Joyland

Consulate |

Staccato

by Colin Graham

 

Here the men are different. Of course they are. They could not be the same as us. I knew that this would be so. Though, when I first arrived, I had not expected them to be like this. Of how they do things, of how they carry out tasks, it is not my place to say “this is right” or “that is wrong.” I cannot be of their ways. Who can inhabit another? But I can see them. I watch who they are. And I wonder if they ever watch me.

I understand their language well, but I still hear it translated into my own. This way I can hear more of it. Sometimes they think me slow, or unable to comprehend them, or unwilling to talk. This is because, in my head, the translation is happening. To me, it is like a taste being identified, and it must be broken into its tangs and aromas before it can be named. If they could taste the same taste, that would slow their impatience, their ever-growing impatience. Their wish for quickness, it hides something else. And I am sorry for them that it is so. They turn away, choking on their irritation, as the words drip, like milk through a strainer, into my mind.

In any case, I cannot answer them quickly, because their words sound, always, so stilted and so angry. In my head I must slow the rhythm of their speech. “Sta-Cca-To,” my piano teacher would say to me, in that sunny room overlooking the town, as she tapped on the music stand with her pen.

At home I had learnt to slaughter and cut in our own particular way. While I was being taught this by my father, who had slaughtered and cut for his whole life, I did not know it was a method. Neither did he. We were butchers. No one else we knew was a butcher. No else had been a butcher. We were the butchers. We killed in the old ways and I learnt how to cut what my father had killed. Then, some years back, a new way of killing became compulsory. New regulations. My father, without comment, changed to the new way. He had to. Within a month, the new way was the only way.

That name, “Accles and Shelvoke,” it heralded the new method, trying to be loud enough to interrupt our speech. The words were printed on the box that the killing machine came in. Those words were also held under the palm of my father’s hand, with only “elvoke” or “lvoke” in sight as he killed. Neither of us ever uttered those words, “Accles and Shelvoke.” How could we? There was no shape on our tongues for those words.

But I was glad to see my old friends “Accles and Shelvoke” on my first day in this place. They comforted me. Here, they like things to be new. They buy replacement equipment each year. More elaborate one year, simpler the next. Each time, it seems, believing that it will be an improvement. The tools of the profession, bought from the A&S catalogue. They turn the pages at break time, and one man will assert that this one is the one to have. Another will not contradict him, but will wait until the first man’s words have faded, and then will say that he would have that one, and only that one, that they should, for certain, buy that one.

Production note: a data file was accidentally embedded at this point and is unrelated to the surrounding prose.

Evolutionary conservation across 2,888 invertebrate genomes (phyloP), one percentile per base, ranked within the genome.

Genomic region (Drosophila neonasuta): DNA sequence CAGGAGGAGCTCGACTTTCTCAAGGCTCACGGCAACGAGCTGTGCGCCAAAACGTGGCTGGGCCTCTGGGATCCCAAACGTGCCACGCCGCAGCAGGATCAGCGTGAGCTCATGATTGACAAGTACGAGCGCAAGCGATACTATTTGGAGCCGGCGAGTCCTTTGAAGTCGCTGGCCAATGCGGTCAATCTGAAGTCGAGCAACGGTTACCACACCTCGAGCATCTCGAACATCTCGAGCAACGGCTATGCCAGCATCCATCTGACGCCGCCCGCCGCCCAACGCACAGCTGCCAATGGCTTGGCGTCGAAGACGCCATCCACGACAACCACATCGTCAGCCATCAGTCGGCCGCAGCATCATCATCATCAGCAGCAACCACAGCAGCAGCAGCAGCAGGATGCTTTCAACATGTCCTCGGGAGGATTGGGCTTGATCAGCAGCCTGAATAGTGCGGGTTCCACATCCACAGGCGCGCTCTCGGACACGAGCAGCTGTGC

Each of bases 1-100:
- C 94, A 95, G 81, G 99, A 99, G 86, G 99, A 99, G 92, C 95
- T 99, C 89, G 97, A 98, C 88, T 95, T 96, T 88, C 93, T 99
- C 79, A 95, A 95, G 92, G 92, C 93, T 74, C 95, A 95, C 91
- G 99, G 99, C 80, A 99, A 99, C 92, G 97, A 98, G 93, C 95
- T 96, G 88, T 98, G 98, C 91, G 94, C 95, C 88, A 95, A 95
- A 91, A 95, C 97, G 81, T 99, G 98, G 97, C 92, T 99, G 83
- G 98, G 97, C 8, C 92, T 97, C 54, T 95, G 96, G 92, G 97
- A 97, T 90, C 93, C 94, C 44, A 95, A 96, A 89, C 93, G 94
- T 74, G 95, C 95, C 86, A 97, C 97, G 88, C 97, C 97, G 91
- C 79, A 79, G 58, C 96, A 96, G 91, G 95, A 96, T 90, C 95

My father missed the old ways, when the warmth of a life was served into his powerful hands just before that life was ended. By the time I was thirteen he would let me hold the heads back. The softness of the skin frightened me. The neck would tremble, as if the whole animal were asking for mercy. My childish fingers would slip into the warm mucus of the mouth. Sometimes I thought there was a kind of pleasure running through the veins of the animal as it shivered and coughed.

I could tell that the introduction of the new way was as a mourning in my father. But he could not say so. The new guns looked out of place in his hands. His large fingers, dry-skinned and red-knuckled, clutched the polished metal with hatred. He knew he had to master this alien object, even though the strength of his forearms and the gait of his rounded shoulders were no longer needed. Even though his hands looked as if they were holding the thin handlebar of a child’s bicycle.

So “Accles and Shelvoke” were waiting here for me on that first day. On the morning of that first day the men pointed and spoke loudly when they wanted to tell me something. They directed me as if we were in an old movie, exaggerating their waving of arms, their pointing, until they gave up on me. Annoyance. Irritation. Frustration. They exploded into these so quickly. However, by the afternoon of that first day they came to see that I understood them well enough. I had studied their language before arriving here. Though not their accents. Not their mutters. To me, they sounded as if they spoke on an old telephone, long distance. Over time the distances became shorter. But still I translated them across my borders and into myself.